The “pain movement” is so filled with our personal testimonies and the only captive audience is ourselves. Until we can come together as one voice with an agenda that makes people in the DEA, the White House and both “political parties” sweat at the sight of us, more of nothing will continue to be done, except that those with good rhetorical skills will be told ” Great speech! You hit the nail on the head.” and meanwhile people in pain will continue to be measured out for laws that all but insure our extinction.

  8. Jacqueline T. at 9:56 am

    I had my yearly physical recently. I have RA, fibromyalgia, degenerative disc disease. I have chronic pain. Now I find out my right hip joint is severely degenerated. I have to see an orthopedic surgeon.

    After all this my GP tells me he can no longer prescribe my Tramadol for chronic pain. The DEA is cracking down on doctors prescribing pain meds for chronic pain. He told me to wean off them. I said what am I supposed to do for my pain? He said live with it.

    This is unacceptable. We need this law to change. Just because a few people abuse pain meds and/or OD doesn’t mean we all have to suffer.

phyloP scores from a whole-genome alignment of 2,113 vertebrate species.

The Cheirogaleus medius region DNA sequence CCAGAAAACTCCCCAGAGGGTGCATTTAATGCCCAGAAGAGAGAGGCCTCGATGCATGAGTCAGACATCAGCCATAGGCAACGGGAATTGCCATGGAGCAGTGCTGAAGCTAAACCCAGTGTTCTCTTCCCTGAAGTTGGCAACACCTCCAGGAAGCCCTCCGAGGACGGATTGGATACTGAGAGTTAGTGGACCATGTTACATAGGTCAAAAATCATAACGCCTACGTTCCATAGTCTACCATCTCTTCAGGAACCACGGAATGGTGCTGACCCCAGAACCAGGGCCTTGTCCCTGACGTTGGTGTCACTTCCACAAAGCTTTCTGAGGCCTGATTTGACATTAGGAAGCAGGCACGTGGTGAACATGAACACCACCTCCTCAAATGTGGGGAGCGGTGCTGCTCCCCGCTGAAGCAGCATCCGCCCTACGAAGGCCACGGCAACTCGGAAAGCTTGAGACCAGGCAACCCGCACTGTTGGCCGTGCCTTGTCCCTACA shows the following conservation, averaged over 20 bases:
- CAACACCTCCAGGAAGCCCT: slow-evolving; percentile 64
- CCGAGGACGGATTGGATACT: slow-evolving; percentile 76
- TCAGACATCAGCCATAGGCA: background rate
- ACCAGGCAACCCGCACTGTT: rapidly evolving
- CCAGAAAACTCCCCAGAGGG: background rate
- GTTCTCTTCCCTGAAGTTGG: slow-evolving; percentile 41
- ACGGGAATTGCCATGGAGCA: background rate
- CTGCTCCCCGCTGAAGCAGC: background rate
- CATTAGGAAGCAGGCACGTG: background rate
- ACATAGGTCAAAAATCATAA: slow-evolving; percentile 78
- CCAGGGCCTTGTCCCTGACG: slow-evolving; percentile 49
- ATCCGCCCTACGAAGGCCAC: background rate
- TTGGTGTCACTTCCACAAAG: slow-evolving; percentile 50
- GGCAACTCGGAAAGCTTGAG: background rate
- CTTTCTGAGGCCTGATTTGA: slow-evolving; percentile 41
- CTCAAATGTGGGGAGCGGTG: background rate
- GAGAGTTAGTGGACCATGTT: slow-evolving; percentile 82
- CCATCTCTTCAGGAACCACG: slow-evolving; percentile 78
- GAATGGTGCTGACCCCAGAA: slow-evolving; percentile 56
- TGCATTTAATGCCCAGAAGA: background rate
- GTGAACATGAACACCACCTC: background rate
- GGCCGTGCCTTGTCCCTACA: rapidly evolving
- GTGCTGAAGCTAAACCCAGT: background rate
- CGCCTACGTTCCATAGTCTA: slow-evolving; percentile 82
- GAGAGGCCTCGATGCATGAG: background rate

What these laws are creating are law abiding citizens that will either obtain drugs off the street illegally or make people start smoking pot.

  9. M.Billeaudeaux at 9:18 am

    Thank you so much for being and making aware this critical issue. I have read time and time again the struggles, the nightmares, the suffering others are going through because of the national “War on Opioids”. Until we make our lawmakers and physicians aware that we are NOT the cause of this epidemic, we are not the answer to this crisis, we will continue to see restraints on our medications if not total denial of them. This will in turn become it’s own critical crisis. Being a pain sufferer for years as well as a caregiver to one who suffered for years I fully understand this dilemma. I am also extremely fearful for the my future, will I be able to continue to work and live semi-normally if certain measures are taken in my area? I already know the answer, no, I will not. So many live my life. We need to be heard loud and clear. By high-lighting this agenda you are helping the public become aware of our stories. Again, thank you.

  10. Rick at 9:09 am

    Many of us are in extreme situations and cannot wait another year like perhaps some of your readership.

    There must be a concerted effort to speed things up?